Monday, April 23, 2018

Between Two Popes



The exhibit in the Whitney Plantation outside of New Orleans begins with this blessing from Pope Nicholas V to subjugate and sentence to perpetual slavery fellow human beings in the name of Jesus, who taught us to love our neighbor. Which the devout Catholics of the time (the 15th century) were quite happy to do and apparently, without any sense of remorse or doubt that this was what Jesus had in mind.

So for the next 550 years plus, this narrative created a mountain of human suffering and misery from which we have yet to recover. Naturally, it was the enslaved Africans and the subjugated and genocidally murdered Native Americans who suffered the most. But also the oppressors who carried some burden of institutionally-approved hatred that surely halted their evolution toward compassion and love and condemned them to be the miserable, brutal creatures they were. Folks who not only trampled down their fellow human beings, but missed the opportunity to get to know them and learn from them and break bread together and make music together and laugh and cry and share the burden of the difficulty that human life is.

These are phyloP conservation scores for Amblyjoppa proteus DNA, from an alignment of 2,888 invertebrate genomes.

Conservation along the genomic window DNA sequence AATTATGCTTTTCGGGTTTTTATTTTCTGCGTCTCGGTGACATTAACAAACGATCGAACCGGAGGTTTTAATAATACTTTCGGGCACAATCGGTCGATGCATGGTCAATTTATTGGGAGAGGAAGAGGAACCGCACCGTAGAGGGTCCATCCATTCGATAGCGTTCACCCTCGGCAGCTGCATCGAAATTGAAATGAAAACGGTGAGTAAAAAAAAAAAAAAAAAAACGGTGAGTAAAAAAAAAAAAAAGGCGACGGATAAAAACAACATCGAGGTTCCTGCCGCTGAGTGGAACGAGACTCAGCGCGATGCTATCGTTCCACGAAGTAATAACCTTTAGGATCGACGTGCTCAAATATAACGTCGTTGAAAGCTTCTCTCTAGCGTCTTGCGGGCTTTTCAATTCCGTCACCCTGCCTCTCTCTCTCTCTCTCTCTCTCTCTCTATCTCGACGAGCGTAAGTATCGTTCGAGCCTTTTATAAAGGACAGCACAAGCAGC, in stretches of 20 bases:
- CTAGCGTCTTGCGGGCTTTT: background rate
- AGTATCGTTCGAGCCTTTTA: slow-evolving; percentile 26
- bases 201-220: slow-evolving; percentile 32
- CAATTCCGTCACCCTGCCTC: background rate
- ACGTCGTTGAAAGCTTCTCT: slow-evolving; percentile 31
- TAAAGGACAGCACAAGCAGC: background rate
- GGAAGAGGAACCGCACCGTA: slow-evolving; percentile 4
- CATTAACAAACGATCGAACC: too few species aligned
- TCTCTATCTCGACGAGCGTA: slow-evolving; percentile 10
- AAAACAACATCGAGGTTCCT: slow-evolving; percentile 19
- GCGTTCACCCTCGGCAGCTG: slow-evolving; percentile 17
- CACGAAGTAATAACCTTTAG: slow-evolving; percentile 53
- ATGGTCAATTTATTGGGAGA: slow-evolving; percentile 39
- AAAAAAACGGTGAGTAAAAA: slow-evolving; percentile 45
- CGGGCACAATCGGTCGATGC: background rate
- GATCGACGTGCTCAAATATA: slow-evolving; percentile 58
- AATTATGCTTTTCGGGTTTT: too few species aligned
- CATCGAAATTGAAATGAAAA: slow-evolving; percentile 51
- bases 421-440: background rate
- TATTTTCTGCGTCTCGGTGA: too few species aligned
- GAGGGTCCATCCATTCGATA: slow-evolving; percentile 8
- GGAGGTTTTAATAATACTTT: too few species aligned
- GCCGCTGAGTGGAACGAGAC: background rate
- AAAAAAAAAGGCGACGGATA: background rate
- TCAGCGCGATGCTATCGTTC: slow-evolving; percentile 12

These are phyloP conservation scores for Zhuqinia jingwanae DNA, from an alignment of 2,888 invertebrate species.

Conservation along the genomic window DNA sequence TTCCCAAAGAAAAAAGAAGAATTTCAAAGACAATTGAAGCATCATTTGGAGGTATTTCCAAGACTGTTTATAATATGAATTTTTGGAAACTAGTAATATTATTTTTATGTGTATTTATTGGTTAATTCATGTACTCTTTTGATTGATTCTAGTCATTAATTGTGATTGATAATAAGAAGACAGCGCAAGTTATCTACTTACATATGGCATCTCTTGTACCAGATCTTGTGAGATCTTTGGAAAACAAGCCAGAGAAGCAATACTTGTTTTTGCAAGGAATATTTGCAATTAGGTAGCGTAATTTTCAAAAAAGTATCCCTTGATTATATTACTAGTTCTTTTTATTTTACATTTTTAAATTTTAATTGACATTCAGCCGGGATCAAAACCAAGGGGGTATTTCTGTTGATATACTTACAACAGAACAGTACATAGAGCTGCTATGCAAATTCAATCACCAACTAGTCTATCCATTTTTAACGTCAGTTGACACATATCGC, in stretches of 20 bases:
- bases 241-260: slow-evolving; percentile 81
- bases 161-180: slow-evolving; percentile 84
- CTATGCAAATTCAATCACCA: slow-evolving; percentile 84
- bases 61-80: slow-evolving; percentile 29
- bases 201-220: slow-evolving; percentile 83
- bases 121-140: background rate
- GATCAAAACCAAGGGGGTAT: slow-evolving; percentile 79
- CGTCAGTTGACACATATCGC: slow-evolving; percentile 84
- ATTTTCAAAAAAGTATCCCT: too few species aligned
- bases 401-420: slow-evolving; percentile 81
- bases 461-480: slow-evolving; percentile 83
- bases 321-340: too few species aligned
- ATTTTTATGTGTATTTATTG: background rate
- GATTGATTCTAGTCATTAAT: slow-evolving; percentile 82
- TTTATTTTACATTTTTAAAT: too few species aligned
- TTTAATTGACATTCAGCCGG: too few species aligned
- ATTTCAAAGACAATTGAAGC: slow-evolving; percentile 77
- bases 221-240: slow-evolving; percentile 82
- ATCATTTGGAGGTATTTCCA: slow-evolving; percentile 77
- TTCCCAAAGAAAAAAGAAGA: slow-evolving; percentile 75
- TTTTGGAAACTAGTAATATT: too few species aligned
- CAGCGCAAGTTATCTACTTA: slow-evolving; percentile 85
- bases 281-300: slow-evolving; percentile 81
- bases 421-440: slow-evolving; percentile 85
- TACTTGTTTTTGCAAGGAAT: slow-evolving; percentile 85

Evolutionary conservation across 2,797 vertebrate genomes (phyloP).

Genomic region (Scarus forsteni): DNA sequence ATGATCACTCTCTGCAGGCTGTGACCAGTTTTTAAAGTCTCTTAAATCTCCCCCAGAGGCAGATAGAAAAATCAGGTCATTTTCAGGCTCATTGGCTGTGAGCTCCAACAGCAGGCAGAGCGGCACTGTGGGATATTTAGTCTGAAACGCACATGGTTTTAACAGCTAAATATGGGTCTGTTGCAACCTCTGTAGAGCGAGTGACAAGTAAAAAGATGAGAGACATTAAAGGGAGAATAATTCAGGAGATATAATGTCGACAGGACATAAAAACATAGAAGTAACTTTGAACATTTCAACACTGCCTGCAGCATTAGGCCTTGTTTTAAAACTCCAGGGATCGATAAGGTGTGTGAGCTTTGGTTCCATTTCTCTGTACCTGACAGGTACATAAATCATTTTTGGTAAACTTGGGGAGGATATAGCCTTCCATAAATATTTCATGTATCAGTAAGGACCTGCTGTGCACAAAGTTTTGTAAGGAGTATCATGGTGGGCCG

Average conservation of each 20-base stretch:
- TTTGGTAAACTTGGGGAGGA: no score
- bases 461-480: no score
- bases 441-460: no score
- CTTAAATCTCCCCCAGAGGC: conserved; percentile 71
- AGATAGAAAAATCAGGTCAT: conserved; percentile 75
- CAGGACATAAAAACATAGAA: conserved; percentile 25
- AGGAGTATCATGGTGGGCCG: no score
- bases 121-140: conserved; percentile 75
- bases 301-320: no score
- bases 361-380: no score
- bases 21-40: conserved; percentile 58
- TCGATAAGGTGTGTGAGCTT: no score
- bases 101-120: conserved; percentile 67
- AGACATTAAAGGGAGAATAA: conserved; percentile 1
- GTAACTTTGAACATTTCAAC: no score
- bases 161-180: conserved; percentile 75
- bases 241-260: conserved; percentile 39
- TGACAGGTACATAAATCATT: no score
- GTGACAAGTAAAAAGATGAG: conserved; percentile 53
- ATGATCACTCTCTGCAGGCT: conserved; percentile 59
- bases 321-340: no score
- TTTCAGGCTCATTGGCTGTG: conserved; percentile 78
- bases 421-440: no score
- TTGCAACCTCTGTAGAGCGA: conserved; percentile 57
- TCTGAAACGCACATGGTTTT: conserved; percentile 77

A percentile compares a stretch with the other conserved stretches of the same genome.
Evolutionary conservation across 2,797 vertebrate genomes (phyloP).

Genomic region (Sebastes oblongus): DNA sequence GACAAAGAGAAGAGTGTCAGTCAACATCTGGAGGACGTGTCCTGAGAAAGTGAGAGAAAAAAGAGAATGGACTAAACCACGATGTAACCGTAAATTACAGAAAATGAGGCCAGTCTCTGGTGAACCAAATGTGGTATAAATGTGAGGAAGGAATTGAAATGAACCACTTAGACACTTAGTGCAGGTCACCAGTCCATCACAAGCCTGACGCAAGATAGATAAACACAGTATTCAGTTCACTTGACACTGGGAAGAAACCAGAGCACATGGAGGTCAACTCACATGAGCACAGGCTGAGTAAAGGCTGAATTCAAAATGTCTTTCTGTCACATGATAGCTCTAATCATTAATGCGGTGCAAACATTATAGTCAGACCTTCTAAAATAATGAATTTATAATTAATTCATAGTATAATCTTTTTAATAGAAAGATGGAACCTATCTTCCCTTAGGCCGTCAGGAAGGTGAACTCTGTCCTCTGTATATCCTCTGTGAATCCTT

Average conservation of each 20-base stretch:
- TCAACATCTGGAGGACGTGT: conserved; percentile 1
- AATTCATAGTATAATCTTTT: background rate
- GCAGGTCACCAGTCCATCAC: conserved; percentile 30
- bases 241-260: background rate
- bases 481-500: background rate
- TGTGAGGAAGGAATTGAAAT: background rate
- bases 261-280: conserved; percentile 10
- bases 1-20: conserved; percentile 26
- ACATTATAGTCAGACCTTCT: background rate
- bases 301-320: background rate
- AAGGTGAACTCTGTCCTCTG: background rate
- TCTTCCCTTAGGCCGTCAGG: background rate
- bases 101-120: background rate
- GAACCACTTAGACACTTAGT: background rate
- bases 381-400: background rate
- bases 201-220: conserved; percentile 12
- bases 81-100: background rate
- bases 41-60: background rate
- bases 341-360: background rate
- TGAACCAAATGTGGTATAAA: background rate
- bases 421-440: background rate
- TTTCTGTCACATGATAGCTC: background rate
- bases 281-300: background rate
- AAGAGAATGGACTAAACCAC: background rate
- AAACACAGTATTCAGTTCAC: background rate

Though I’m not na├»ve enough to not notice that humanity’s capacity from empathy, justice, love is a wild roller coaster ride that has us all dizzy from its rises and falls, though it’s clear we have taken a dangerous dip, not only in the United States, but in Turkey and Russia and China and Venezuela and many other countries worldwide, still I hold to the faith that that moral arc does indeed keep bending to justice.

How do I know? The Whitney Tour ends with this quote by Pope John Paul in 1992 while visiting a slave castle in West Africa. (That first sentence, somewhat cut off reads: "These men, women and children were the victims…) The evolution that happened between the two Popes, at least in terms of developing a new, more just, more compassionate narrative, is clear. And inspiration for us all to keep the “new” story that Jesus envisioned over 2000 years ago moving forward.




May we remember. And in remembering, teach the new story of apology, reparations, redemption and liberty and justice for all.

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